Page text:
(7/1897) Induction of lytic Epstein-Barr virus (EBV) infection in EBV-associated malignancies using adenovirus vectors in vitro and in vivo.

The consistent presence of EBV genomes in certain tumor types (in particular, AIDS-related central nervous system lymphomas and nasopharyngeal carcinomas) may allow novel, EBV-based targeting strategies. Tumors contain the latent (transforming) form of EBV infection. However, expression of either of the EBV immediate-early proteins, BZLF1 and BRLF1, is sufficient to induce lytic EBV infection, resulting in death of the host cell. We have constructed replication-deficient adenovirus vectors expressing the BZLF1 or BRLF1 immediate-early genes and examined their utility for killing latently infected lymphoma cells in vitro and in vivo. We show that both the BZLF1 and BRLF1 vectors efficiently induce lytic EBV infection in Jijoye cells (an EBV-positive Burkitt lymphoma cell line). Furthermore, lytic EBV infection converts the antiviral drug, ganciclovir (GCV), into a toxic (phosphorylated) form, which inhibits cellular as well as viral DNA polymerase. When Jijoye cells are infected with the BZLF1 or BRLF1 adenovirus vectors in the presence of GCV, viral reactivation is induced, but virus replication is inhibited (thus preventing the release of infectious EBV particles); yet cells are still efficiently killed. Finally, we demonstrate that the BZLF1 and BRLF1 adenovirus vectors induce lytic EBV infection when they are directly inoculated into Jijoye cell tumors grown in severe combined immunodeficiency mice. These results suggest that induction of lytic EBV infection in tumors, in combination with GCV, may be an effective strategy for treating EBV-associated malignancies.  (+info)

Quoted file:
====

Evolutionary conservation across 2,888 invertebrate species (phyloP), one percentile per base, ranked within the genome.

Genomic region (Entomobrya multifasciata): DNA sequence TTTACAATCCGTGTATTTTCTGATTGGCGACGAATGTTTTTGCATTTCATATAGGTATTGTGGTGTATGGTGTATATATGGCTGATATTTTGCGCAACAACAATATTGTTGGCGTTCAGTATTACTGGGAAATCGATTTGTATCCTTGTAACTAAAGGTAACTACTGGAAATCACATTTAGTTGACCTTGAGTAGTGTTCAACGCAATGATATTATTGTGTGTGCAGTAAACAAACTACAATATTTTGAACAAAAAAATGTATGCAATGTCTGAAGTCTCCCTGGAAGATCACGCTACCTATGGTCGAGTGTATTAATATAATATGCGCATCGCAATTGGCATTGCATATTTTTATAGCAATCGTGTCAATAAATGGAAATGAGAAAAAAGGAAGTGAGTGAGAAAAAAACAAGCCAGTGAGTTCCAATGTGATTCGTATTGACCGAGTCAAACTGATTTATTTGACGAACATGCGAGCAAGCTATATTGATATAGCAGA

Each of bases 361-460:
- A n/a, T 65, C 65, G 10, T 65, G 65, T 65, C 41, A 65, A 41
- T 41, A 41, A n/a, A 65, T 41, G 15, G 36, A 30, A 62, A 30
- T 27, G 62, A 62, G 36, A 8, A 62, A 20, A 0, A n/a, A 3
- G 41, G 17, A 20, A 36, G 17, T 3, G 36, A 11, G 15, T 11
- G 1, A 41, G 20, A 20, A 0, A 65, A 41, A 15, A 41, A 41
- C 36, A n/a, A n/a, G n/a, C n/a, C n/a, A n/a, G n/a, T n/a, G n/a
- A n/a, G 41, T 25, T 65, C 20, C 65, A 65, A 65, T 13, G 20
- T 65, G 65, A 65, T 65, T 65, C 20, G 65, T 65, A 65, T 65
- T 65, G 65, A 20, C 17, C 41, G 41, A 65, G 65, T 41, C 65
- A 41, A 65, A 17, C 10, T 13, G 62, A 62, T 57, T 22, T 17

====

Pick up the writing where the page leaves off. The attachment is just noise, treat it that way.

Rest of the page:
(8/1897) Deregulation of the proto-oncogene c-myc through t(8;22) translocation in Burkitt's lymphoma.

In Burkitt's lymphoma (BL) cells the proto-oncogene c-myc is juxtaposed to one of the immunoglobulin (Ig) loci on chromosomes 2, 14, or 22. The c-myc gene becomes transcriptionally activated as a consequence of the chromosomal translocation and shows preferential usage of promoter P1 over P2, a phenomenon referred to as promoter shift. In order to define the responsible regulatory elements within the Ig lambda locus, we studied the effect of the human Ig lambda enhancer (HuE lambda) on c-myc expression after stable transfection into BL cells. A 12 kb genomic fragment encompassing HuE lambda, but not HuE lambda alone, strongly activated c-myc expression and induced the promoter shift. To identify additional elements involved in c-myc deregulation, we mapped DNaseI hypersensitive sites within the 12 kb lambda fragment on the construct. Besides one hypersensitive site corresponding to HuE lambda, three additional sites were detected. Two of these elements displayed enhancer activity after transient transfection. The third element did not activate c-myc transcription, but was required for full c-myc activation and promoter shift. Deletion analyses of the c-myc promoter identified the immediate promoter region as sufficient for activation by the Ig lambda. locus, but also revealed that induction of the promoter shift requires additional upstream elements.  (+info)